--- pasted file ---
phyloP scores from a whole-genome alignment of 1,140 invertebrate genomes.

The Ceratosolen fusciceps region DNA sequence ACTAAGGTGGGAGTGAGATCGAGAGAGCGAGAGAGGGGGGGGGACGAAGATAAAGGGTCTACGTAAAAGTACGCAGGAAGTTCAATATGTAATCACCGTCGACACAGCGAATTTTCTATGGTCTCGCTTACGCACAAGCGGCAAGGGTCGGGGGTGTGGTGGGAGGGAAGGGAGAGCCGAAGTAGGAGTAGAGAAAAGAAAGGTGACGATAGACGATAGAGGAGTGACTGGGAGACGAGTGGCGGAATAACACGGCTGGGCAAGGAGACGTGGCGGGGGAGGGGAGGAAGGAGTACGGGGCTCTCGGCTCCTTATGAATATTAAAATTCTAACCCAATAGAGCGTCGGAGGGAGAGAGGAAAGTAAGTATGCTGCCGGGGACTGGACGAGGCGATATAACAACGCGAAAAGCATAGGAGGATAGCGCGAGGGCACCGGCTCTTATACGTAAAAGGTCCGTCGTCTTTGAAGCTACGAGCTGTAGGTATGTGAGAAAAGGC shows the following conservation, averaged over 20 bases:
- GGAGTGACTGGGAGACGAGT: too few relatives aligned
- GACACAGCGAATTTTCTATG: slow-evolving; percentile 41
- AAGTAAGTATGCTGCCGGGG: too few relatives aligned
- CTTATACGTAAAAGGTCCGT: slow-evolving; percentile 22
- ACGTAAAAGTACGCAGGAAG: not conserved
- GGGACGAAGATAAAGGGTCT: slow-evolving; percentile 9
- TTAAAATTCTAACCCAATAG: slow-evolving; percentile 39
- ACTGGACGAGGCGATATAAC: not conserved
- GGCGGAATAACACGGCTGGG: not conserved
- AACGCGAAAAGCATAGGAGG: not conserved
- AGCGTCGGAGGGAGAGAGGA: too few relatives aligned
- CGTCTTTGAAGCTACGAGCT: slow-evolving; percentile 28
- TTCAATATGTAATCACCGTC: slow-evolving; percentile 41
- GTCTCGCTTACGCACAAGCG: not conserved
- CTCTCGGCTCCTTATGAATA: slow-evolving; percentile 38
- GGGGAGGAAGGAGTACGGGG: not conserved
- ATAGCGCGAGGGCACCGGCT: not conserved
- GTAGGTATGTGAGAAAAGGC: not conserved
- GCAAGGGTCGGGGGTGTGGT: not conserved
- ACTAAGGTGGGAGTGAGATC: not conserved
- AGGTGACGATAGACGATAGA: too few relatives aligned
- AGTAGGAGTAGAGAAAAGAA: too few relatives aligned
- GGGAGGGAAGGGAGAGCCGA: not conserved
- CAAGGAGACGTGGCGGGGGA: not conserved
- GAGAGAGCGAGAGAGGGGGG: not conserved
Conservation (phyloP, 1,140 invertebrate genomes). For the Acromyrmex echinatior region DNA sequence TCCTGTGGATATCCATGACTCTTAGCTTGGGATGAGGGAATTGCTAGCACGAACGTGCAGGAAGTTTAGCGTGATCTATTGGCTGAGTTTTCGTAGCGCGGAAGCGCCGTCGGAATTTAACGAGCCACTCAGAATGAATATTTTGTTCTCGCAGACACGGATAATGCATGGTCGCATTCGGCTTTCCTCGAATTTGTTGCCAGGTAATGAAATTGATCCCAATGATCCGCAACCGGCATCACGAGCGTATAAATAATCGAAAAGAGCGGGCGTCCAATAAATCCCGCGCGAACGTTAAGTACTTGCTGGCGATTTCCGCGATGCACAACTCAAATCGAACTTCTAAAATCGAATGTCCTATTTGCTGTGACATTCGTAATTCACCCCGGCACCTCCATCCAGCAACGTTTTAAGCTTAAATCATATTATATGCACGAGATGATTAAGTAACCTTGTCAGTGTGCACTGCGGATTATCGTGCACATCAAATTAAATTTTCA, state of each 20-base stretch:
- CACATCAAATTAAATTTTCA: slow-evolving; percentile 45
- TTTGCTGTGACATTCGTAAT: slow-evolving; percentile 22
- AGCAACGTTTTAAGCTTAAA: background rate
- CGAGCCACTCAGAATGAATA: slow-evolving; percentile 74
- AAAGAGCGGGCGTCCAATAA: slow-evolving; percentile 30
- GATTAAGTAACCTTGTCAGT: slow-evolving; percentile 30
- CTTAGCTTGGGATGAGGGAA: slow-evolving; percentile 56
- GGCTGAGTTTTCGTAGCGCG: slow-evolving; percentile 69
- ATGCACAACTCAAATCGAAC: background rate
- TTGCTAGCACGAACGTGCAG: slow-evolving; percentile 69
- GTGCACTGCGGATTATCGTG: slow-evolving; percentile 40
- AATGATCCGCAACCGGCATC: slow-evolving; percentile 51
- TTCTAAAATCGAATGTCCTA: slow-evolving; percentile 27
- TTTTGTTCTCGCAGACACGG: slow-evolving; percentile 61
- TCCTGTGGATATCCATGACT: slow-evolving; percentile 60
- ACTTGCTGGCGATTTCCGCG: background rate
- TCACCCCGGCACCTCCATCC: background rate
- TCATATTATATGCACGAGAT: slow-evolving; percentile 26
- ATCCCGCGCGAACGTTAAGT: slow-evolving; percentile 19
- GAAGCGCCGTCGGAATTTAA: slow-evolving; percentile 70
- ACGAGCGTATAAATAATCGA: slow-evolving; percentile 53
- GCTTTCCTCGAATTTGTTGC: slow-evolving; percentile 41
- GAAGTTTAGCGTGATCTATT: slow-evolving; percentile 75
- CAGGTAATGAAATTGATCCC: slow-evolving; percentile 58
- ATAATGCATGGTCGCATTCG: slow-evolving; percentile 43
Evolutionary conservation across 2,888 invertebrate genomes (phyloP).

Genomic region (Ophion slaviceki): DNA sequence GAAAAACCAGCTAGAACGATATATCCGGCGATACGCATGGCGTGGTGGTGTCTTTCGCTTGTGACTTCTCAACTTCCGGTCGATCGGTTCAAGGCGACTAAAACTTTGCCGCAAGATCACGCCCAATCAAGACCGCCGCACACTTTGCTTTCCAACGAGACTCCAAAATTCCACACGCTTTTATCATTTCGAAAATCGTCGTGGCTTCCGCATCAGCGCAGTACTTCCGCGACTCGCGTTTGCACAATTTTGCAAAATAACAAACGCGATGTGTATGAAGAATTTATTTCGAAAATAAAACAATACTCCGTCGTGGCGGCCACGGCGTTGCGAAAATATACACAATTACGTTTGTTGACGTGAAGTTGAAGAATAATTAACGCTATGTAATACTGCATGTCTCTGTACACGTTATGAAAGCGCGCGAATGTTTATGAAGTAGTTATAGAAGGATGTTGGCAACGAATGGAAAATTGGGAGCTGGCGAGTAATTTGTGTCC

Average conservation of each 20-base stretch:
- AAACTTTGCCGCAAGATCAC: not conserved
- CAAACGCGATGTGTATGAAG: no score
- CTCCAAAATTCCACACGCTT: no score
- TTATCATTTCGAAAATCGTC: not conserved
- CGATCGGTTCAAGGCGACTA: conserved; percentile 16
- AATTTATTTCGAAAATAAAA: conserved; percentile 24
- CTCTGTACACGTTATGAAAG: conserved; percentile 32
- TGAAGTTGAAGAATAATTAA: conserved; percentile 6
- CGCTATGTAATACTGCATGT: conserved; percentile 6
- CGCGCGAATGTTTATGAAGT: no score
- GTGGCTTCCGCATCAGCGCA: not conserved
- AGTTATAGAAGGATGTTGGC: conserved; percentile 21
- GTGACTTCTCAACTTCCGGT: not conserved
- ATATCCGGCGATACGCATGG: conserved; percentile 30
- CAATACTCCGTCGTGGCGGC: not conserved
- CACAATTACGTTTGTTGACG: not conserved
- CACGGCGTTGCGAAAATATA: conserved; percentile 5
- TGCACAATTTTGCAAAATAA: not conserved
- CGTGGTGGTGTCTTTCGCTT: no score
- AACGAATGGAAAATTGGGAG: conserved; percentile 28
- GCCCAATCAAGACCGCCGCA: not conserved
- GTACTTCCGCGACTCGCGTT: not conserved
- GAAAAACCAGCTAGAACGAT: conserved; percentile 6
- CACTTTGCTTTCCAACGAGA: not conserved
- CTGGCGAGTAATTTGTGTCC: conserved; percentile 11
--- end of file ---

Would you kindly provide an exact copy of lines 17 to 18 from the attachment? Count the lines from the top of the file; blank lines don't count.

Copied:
- CTCTCGGCTCCTTATGAATA: slow-evolving; percentile 38
- GGGGAGGAAGGAGTACGGGG: not conserved